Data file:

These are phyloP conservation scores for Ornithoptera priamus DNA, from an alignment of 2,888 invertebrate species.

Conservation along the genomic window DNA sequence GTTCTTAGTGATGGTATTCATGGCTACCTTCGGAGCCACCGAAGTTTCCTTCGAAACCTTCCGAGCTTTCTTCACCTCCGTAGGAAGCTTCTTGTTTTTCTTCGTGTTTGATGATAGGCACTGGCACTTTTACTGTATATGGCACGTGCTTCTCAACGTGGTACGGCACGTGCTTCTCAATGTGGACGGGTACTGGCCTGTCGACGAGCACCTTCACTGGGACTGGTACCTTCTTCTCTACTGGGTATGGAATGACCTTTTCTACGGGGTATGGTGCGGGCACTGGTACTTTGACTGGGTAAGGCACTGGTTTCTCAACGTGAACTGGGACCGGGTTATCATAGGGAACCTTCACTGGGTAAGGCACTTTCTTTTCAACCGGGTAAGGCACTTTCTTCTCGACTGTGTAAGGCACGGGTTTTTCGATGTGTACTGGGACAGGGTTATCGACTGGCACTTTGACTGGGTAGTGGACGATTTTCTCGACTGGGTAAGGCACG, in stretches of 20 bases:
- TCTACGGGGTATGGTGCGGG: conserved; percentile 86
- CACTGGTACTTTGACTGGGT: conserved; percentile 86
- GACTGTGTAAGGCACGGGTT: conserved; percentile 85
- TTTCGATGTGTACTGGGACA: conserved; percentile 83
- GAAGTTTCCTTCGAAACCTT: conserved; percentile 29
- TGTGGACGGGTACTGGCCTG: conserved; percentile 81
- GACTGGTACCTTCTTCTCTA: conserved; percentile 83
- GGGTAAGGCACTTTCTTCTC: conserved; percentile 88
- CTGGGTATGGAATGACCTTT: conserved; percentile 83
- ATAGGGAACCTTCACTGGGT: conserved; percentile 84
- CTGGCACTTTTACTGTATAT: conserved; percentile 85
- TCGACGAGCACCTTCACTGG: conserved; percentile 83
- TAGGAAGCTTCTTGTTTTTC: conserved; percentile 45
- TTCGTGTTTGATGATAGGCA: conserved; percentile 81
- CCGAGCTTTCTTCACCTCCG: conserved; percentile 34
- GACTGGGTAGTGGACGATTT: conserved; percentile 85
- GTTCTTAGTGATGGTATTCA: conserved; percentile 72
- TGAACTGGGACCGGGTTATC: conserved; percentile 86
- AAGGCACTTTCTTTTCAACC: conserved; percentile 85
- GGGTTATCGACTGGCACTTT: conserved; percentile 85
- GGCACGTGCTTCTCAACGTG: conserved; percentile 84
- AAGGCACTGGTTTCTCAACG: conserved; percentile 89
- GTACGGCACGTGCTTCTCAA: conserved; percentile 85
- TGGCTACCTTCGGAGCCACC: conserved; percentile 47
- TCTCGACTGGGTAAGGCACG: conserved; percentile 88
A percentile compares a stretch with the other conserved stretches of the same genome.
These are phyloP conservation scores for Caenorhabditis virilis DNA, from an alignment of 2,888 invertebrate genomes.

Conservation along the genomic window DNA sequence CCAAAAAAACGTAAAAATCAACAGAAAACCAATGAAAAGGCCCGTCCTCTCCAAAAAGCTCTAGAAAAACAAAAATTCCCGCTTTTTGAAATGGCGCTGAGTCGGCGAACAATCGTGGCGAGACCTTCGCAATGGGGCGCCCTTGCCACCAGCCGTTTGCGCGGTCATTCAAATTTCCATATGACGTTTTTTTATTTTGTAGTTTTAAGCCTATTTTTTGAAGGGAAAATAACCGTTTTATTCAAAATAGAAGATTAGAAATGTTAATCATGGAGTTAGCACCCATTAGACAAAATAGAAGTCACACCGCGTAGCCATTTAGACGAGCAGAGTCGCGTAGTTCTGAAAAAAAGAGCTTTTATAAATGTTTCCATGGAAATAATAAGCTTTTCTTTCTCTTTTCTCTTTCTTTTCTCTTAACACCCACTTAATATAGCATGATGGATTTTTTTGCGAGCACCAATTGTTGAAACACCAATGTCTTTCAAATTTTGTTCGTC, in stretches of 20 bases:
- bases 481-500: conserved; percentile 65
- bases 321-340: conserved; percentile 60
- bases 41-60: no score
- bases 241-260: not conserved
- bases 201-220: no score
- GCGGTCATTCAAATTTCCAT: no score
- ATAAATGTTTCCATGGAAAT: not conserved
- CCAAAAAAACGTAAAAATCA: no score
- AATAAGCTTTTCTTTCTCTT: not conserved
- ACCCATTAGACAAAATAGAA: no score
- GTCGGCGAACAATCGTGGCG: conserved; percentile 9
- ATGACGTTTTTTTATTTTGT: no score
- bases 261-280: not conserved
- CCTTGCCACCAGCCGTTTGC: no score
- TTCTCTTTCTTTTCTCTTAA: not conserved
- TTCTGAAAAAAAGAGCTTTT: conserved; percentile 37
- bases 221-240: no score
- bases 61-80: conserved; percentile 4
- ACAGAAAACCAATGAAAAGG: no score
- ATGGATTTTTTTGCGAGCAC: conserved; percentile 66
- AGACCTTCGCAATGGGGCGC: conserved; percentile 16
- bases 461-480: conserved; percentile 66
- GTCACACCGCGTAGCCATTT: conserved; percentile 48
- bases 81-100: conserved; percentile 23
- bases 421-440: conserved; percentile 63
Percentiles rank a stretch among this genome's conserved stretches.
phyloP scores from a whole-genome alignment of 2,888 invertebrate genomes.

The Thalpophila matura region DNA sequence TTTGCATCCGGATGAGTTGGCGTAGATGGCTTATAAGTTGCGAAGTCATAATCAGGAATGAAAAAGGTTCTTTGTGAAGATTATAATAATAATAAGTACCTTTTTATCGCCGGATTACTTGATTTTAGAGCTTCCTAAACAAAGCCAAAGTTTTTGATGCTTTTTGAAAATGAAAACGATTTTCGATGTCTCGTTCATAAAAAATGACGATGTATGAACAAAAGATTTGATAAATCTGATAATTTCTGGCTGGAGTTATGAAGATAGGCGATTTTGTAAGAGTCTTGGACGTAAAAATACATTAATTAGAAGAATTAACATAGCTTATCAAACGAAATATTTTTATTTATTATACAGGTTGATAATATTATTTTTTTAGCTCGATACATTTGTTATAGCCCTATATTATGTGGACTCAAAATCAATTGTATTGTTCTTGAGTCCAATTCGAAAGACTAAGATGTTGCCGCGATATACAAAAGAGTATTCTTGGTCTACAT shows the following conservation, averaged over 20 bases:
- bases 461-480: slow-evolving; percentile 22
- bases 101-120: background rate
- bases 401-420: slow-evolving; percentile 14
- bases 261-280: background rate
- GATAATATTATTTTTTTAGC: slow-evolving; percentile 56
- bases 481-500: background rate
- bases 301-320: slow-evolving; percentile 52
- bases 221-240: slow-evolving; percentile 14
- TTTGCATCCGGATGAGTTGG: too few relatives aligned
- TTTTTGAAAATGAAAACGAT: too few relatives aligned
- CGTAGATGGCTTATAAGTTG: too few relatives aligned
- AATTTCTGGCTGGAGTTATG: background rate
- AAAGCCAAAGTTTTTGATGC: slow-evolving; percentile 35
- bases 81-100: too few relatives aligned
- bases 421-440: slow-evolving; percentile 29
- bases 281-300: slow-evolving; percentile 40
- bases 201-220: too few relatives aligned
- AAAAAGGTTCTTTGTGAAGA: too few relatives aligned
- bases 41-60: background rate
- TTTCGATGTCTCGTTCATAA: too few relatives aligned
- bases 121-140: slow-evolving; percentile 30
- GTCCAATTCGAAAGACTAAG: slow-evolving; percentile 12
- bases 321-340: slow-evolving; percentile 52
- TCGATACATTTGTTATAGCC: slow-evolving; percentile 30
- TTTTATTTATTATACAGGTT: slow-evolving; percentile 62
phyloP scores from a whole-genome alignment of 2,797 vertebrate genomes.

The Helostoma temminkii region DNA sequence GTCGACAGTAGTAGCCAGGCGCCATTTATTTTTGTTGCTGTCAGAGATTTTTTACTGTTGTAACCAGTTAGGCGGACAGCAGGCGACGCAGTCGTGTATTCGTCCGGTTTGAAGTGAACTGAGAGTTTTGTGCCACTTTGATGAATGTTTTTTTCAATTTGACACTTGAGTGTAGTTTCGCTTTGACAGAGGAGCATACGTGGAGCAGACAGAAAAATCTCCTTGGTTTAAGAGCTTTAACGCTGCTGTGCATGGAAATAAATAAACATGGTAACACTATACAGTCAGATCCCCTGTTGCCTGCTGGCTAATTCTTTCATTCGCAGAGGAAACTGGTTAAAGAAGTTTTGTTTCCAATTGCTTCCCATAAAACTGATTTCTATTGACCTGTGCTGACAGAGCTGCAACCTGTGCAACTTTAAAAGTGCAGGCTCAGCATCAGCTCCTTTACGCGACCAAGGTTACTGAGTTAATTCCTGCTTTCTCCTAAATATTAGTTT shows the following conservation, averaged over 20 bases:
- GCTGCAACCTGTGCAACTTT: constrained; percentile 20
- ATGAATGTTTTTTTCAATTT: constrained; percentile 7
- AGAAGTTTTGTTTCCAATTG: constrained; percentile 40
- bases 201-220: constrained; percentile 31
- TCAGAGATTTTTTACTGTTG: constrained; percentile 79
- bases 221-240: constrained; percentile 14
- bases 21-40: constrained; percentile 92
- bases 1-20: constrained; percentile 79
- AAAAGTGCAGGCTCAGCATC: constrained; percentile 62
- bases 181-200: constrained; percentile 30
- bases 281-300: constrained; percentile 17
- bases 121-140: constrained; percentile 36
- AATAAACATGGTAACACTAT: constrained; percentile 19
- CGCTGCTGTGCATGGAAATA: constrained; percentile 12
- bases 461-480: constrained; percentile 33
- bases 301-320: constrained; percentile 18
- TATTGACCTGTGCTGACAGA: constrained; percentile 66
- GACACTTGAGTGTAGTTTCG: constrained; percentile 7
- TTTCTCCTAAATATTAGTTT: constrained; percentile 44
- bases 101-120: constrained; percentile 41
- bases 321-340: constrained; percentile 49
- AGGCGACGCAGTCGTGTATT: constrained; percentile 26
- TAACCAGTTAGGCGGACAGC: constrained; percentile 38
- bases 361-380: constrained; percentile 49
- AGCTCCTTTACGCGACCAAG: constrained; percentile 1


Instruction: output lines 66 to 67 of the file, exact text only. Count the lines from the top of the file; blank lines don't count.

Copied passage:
- bases 221-240: slow-evolving; percentile 14
- TTTGCATCCGGATGAGTTGG: too few relatives aligned